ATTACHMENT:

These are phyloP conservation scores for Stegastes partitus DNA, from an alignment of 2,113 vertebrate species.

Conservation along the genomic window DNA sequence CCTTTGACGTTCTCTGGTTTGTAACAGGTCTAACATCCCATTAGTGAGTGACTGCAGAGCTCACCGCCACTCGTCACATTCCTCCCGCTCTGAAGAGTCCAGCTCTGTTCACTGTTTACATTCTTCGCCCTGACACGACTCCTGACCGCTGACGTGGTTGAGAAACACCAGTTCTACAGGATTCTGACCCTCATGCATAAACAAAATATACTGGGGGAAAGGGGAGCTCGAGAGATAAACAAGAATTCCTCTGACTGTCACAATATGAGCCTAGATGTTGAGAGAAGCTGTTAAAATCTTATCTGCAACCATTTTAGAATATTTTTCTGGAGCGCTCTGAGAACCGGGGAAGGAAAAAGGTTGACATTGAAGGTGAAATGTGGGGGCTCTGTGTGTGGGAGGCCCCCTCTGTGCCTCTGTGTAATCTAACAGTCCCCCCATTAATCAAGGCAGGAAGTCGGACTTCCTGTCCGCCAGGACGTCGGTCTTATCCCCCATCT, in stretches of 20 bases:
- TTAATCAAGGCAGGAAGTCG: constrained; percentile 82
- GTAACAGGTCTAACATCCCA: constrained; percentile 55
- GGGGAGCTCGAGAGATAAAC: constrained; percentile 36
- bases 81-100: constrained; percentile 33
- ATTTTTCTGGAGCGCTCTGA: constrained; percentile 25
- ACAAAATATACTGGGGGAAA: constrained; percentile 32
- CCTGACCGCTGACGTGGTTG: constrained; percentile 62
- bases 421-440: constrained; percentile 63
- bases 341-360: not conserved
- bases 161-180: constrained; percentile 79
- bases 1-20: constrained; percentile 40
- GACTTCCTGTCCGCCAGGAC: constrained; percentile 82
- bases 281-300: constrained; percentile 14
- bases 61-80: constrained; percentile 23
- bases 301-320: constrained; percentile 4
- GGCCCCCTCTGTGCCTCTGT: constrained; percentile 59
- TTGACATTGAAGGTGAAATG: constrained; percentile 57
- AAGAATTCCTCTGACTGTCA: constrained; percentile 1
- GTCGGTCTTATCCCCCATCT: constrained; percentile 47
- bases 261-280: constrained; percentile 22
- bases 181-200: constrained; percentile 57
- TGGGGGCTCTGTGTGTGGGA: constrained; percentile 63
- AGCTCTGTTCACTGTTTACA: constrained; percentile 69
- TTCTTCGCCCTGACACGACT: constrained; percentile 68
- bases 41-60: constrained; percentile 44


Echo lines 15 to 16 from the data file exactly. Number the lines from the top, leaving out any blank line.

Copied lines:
- bases 281-300: constrained; percentile 14
- bases 61-80: constrained; percentile 23